should consist of dynamically created rooms. Trying to create the millions
of rooms utilized by a believable wilderness (a 1000x1000 square will
result in one million rooms) in a static form will consume far more memory
that most muds want to consider. To create rooms dynamically requires that
you know something about the rooms to be created. I've found that knowing
the terrain type, and whether there is a road or river present suffices.
This can easily be represented with one byte-per-room, using the low-order
nibble for the terrain type (allowing up to 16), and the high order nibble
for flags, such as road, river, giving 4 terrain modifiers. The one million
rooms now can be generated from one megabyte of data. This can be read in from a
file that defines a portion of the wilderness in terms of sectors.
With 'F' meaning forest, 'D' meaning desert, 'H' meaning hill, 'M' as
mountain, and lowercase letters meaning there is a road present, the
following block shows how a section of wilderness can be defined in a file:
Partioning the files into smaller-than-the-whole-world segments does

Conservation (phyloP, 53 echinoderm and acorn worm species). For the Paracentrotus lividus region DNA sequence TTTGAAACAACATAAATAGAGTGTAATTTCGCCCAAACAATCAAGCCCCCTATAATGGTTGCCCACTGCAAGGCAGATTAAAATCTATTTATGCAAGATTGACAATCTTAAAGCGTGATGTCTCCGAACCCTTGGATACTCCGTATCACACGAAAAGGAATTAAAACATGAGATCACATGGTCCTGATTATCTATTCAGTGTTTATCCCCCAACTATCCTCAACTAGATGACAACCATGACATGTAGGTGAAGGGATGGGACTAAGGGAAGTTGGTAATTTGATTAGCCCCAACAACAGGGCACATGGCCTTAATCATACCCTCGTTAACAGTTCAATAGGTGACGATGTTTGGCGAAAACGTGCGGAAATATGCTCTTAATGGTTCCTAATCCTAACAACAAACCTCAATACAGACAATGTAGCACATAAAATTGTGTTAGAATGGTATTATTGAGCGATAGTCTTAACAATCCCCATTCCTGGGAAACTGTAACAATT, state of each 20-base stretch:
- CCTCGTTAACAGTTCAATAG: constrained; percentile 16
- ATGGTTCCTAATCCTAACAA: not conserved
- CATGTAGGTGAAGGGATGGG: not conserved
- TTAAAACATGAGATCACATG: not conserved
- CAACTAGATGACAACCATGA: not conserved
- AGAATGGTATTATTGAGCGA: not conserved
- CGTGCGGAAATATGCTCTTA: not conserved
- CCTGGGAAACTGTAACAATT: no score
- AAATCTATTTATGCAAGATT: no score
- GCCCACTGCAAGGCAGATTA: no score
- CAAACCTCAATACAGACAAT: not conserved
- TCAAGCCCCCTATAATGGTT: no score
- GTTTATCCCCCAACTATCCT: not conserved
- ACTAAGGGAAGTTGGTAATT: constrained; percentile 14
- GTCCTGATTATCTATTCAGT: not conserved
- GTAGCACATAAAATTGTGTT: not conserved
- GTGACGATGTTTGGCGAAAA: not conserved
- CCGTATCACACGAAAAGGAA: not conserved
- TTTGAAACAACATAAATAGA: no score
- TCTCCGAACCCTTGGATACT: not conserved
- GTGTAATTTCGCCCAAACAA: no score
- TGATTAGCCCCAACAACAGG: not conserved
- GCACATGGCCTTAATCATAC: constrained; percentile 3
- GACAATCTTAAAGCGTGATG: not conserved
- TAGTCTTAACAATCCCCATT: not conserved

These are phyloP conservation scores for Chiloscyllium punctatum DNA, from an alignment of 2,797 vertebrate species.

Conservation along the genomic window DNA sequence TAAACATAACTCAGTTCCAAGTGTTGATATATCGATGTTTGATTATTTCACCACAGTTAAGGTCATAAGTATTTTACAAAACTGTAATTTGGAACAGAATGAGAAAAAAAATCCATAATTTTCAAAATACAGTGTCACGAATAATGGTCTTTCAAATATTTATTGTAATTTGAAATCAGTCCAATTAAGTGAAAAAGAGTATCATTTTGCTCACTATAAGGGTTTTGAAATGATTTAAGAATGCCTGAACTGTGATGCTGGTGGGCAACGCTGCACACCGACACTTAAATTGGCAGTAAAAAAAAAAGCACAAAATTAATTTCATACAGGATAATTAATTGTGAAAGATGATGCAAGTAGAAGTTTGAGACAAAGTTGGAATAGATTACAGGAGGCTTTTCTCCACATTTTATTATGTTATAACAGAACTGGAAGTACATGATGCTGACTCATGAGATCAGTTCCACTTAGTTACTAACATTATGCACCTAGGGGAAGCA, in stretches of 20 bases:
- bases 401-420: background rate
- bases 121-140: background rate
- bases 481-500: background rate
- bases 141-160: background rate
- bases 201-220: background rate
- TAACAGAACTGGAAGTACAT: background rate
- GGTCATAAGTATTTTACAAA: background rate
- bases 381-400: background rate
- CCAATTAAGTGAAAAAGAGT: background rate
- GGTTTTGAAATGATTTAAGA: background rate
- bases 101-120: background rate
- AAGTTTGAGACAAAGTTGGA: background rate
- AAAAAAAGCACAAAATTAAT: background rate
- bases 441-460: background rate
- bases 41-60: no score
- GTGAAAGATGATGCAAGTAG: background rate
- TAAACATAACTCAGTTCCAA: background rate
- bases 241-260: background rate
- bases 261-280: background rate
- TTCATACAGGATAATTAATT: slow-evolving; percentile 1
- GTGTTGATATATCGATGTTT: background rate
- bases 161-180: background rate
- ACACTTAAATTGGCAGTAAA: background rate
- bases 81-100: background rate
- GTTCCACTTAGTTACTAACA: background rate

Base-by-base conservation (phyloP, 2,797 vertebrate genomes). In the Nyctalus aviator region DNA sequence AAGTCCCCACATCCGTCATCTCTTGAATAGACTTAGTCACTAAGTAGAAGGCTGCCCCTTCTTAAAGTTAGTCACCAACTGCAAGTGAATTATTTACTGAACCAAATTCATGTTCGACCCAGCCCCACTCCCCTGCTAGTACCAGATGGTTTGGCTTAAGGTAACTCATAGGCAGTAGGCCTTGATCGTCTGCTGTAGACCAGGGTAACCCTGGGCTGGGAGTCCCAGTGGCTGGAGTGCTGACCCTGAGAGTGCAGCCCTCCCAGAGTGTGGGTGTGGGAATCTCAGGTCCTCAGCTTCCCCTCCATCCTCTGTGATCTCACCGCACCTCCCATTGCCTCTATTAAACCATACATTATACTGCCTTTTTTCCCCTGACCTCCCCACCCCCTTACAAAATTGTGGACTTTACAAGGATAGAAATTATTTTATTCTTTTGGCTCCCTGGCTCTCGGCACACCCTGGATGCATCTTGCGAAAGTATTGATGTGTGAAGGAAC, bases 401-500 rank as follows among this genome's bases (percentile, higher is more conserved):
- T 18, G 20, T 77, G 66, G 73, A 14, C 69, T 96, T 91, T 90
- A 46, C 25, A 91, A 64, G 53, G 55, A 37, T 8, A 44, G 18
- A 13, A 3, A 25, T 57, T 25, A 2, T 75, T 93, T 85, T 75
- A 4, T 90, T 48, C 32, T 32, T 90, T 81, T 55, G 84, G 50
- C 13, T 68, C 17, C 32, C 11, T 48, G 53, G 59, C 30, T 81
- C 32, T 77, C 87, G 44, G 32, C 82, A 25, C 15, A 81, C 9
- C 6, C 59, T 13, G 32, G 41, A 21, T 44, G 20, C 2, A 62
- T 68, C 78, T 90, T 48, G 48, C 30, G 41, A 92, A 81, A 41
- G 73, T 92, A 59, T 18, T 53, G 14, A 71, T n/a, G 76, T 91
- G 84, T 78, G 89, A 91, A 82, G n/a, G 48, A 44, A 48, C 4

wonders for file access time, and allows you to cache the world map in
memory to reduce the memory overhead even further (I fit 12 million rooms
of data into 40k run-time memory.)
The next two questions to address are how to generate and destroy the
rooms, and when to generate and destroy the rooms.
The most obvious answer dealing with when to generate the rooms is when
someone goes there, but I've found that there are a number of things that
most muds like to know about the rooms surrounding the one the player is
currently in. Putting a wrapper function on the access of exits to a room
handles this well. For any mud where exits are displayed upon a
character entering a room, this means that 4 rooms are generated for each
move. Destroying rooms should be a function of when the rooms were last
used. Keeping a time stamp on the rooms indicating when they were last
accessed will allow the least-recently-used room to be destroyed when a new
room is needed. I use a dynamically sized array of rooms that grows if
more people are needing wilderness rooms, to make sure that there is no
risk of removing a room that is occupied.
This leaves the question of how to generate rooms. Each room in the
wilderness should have a coordinate. The room generation can be broken
down into four stages.
First is generating the description for the room. A room description can
be either text based, or an ASCII map (or a text-based description with a
map command). For a text description, features and terrain types should be
emphasized. The most important feature in the wilderness is the proximity
of zones linked nearby, so these should definitely be described. The
terrain type that makes up the room being described should be described,